After the removal of photoresist layer 122, the implanted dopants are driven to the desired depth by a high temperature anneal which may be performed at, for example, 900 degrees C. for 25 minutes. The anneal serves to both drive the source/drain implant regions to an appropriate depth and also diffuses the n type dopant in the emitter polysilicon into the p-type base region. In addition, the base region 101 and base contact regions 126 are driven during this operation. The oxide remaining on MOS source/drain regions, base and collector contact regions and polysilicon pattern 108 is then cleared. If desired, the diffusions may be silicide clad by the deposition of a metal such as titanium for direct reaction with the exposed silicon as described in U.S. Pat. No. 4,690,730 issued Sept. 1, 1987, and assigned to Texas Instruments Incorporated. This process results in the formation of silicide layers 130 as shown in FIG. 24. A local conductive interconnect pattern (not shown) may now be formed by the patterning of the unreacted titanium on the silicide and oxide layers as described in U.S. Pat. No. 4,675,073, issued June 23, 1987 and assigned to Texas Instruments Incorporated. As an alternative, the silicided layer may be formed of platinum silicide as previously described above with reference to the prior NPN transistor embodiment.
In the above BiCMOS embodiment a separate deep n+ collector contact region 92 is provided and spaced from p+ base contact region 126 by a field oxide region 72. As described above, it may be desirable to fabricate a BiCMOS structure having the p+ extrinsic base 126 implanted adjacent only one side of the emitter and the n+ collector contact 92 implanted adjacent the other side of the emitter. In this case, it would then be possible to eliminate the n+ buried layer 48 if desired. For example, the above BiCMOS process flow could be modified by eliminating the formation of region 92 as shown in FIGS. 17 and 18 and thereafter forming a modified NPN transistor such that as shown in FIG. 10 of the bipolar transistor embodiment as discussed briefly below.
While the double sidewall NPN transistor process has been previously described in detail with reference to FIGS. 1 through 10, the following additional description will help in understanding the implementation of this device beginning with the BiCMOS process flow at FIG. 22. As mentioned previously, n+ collector contact 92 would not be present at this point and the n+ source and drain regions 114 are formed as described above. Referring next to FIG. 23, the p+ source and drain regions 124 are next exposed and implanted. During this step in the process, photoresist layer 122 is patterned to expose only one side of bipolar emitter 108 which results in a single-sided p+ extrinsic base region 126'. Resist layer 122 is now removed and a selectively removable second sidewall layer such as polysilicon is deposited. For example, a layer of polysilicon 119 having a thickness of 2 to 3 thousand Angstroms may be formed and selectively etched to leave a second sidewall layer on the previously formed sidewall insulator 118. As shown in FIG. 26, a blocking resist layer 150 is applied and patterned to expose only the collector contact on one side of the bipolar structure. The n+ collector region 92' is then implanted and resist layer 150 and second sidewall polysilicon layer 119 are removed. At this point, the structure is ready for the formation of silicide as described above with reference to FIG. 24.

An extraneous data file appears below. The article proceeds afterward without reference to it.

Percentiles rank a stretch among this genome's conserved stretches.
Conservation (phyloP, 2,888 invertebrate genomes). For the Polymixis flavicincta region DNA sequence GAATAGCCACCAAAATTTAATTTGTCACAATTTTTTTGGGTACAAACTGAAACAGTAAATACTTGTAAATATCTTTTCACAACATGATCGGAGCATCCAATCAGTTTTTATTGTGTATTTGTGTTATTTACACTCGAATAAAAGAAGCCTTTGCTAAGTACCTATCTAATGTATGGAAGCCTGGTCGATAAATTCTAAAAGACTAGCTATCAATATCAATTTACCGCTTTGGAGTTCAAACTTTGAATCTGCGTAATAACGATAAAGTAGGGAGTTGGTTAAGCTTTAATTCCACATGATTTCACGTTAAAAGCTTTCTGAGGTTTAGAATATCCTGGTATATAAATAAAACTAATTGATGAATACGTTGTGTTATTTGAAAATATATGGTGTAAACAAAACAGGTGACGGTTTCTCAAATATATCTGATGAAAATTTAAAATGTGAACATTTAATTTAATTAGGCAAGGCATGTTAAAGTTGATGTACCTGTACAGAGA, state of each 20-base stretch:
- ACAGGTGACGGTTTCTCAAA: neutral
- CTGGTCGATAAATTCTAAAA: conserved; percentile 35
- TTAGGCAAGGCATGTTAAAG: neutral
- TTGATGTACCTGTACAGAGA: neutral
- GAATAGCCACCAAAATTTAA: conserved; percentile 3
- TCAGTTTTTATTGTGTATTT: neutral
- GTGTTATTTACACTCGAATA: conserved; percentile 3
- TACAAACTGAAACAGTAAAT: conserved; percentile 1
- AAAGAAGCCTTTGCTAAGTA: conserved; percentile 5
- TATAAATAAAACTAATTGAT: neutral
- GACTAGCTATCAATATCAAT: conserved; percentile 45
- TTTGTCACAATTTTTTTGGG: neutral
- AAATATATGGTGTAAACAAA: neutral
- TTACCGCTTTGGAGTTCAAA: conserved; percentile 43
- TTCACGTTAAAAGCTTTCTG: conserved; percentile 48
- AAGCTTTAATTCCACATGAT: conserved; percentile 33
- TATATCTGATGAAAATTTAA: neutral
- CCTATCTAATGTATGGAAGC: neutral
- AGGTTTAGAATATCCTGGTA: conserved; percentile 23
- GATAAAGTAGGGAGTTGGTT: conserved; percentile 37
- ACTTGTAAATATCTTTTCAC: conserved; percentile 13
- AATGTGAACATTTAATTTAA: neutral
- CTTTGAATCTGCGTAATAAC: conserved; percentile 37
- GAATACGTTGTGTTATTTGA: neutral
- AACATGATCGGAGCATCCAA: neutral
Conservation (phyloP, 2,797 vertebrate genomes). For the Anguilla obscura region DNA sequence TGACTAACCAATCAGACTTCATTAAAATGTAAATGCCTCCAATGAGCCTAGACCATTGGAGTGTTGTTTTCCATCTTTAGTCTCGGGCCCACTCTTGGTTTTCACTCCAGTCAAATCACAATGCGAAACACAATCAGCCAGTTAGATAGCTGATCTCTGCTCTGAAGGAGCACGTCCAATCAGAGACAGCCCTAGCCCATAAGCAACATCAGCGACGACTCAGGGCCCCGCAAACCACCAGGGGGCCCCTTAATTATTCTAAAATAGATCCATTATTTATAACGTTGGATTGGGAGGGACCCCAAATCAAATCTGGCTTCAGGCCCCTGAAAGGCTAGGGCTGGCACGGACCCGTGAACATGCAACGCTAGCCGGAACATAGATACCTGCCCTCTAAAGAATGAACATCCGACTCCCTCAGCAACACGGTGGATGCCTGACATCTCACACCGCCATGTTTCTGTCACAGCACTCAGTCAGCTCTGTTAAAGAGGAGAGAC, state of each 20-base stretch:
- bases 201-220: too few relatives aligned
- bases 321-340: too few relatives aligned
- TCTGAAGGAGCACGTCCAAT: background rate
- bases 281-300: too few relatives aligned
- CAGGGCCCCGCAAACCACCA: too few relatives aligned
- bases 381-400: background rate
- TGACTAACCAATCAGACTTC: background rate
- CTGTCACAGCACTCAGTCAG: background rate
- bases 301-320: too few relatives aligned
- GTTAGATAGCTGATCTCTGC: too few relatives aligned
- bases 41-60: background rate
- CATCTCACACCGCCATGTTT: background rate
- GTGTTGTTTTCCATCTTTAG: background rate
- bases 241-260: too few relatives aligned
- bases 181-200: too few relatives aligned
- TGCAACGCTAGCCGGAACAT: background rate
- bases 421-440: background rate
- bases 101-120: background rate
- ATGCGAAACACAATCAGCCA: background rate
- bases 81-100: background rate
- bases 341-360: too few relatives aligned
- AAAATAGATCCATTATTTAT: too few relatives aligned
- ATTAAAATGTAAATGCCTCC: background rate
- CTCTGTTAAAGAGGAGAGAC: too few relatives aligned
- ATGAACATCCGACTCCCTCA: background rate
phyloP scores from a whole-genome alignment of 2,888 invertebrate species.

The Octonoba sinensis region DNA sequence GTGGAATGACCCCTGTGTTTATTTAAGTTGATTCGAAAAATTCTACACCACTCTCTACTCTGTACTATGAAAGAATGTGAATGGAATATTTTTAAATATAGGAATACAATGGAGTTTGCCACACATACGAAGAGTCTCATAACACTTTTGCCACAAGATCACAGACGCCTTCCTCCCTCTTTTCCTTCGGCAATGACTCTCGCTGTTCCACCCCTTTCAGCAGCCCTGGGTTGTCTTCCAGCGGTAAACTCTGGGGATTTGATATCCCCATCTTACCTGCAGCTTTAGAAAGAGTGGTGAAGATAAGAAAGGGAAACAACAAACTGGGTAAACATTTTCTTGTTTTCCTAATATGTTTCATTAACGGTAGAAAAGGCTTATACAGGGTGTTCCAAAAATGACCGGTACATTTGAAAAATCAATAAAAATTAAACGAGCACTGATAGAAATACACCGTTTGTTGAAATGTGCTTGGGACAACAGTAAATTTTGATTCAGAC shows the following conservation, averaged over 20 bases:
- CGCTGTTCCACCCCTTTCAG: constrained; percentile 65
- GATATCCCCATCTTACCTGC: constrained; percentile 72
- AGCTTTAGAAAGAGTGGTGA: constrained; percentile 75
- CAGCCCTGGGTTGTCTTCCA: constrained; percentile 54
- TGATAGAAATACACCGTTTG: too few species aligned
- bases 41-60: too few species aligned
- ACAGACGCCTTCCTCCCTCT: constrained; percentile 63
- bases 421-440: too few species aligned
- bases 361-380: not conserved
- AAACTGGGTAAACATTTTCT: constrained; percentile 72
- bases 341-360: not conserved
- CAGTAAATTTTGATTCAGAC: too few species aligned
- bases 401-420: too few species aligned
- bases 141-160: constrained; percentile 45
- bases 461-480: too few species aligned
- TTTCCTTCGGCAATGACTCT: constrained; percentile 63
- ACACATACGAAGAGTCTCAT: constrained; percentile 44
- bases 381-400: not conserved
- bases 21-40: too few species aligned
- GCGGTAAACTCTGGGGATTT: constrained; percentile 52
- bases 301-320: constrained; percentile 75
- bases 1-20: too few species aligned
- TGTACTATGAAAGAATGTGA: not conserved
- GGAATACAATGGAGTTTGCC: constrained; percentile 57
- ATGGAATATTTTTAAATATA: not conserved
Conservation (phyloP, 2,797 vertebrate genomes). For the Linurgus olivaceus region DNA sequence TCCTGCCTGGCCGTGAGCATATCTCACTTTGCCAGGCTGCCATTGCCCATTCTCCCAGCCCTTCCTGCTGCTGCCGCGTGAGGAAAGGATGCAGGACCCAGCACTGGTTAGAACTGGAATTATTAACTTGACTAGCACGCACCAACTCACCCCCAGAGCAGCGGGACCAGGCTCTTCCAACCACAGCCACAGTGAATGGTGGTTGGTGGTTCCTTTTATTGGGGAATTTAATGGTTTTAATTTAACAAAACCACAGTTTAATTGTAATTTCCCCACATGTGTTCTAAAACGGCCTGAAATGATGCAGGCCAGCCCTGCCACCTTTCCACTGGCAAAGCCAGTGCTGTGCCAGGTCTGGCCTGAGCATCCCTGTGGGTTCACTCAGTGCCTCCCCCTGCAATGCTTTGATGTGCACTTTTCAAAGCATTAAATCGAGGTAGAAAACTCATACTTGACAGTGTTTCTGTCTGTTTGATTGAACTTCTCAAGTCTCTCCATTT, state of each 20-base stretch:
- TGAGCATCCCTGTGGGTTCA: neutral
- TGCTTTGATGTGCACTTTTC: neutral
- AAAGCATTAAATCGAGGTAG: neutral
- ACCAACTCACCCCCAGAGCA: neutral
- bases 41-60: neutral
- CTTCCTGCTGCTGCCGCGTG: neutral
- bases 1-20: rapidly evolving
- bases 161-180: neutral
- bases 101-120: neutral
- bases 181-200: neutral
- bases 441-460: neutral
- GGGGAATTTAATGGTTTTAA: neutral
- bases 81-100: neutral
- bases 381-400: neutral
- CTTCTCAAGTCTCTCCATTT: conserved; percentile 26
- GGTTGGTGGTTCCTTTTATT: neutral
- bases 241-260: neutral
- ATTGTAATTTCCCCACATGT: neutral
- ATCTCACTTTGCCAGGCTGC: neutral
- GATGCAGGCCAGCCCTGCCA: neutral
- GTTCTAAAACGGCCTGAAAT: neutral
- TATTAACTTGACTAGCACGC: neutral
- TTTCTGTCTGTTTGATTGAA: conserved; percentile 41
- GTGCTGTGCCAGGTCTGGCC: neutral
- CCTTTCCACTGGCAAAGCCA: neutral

Returning again to the process as shown after the step of siliciding source/drain and polysilicon regions, the process of interconnecting the BiCMOS structure will now briefly be described. Referring to FIG. 25, a multilevel dielectric 134 having a thickness on the order of one micron is LPCVD deposited and thereafter planarized. The structure is next coated with a second thin TEOS oxide layer (about 100 nm thick) followed by a layer of phosphorus doped oxide 138 having a thickness of about 300 nm and a phosphorus concentration of about 5% by weight. Contact vias may then be patterned and etched and oxide 138 densified by a high temperature anneal at 700 degrees C. for approximately 60 minutes. A first level metal layer 142 may then be deposited and patterned as shown. Layer 142 may consist of doped or undoped aluminum or a first layer of titanium tungsten alloy followed by a layer of CVD tungsten. A second level of metallization may be added after forming an additional insulating layer and making contact vias to selected portions of layer 142 using well known techniques.
As shown in FIG. 25, the resulting BiCMOS structure provides n-channel MOS device 190, p-channel MOS device 192 and a self aligned NPN bipolar transistor 194 on a single semiconductor substrate. The process described provides for the formation of a high performance self aligned bipolar transistor which is merged with a CMOS device structure. By forming the polysilicon emitter in the same lithography step used to form the gate electrodes of the MOS transistors, process simplicity is achieved without sacrificing performance.
Although the invention has been described in detail herein with reference to its preferred embodiment and described alternatives, it is to be understood that this description is by way of example only, and is not to be construed in a limiting sense. It is to be further understood that numerous changes in the details of the embodiments of the invention, and additional embodiments of the invention, will be apparent to, and may be made by, persons of ordinary skill in the art having reference to this description. Such changes and additional embodiments will of course include variations in the implant conditions, oxidation and diffusion cycles, and metallization systems described herein. It is contemplated that all such changes and additional embodiments are within the spirit and scope of the invention as claimed below.
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|U.S. Classification||257/370, 257/399, 257/588, 438/155, 438/207, 257/586, 257/E29.182, 257/592, 438/234|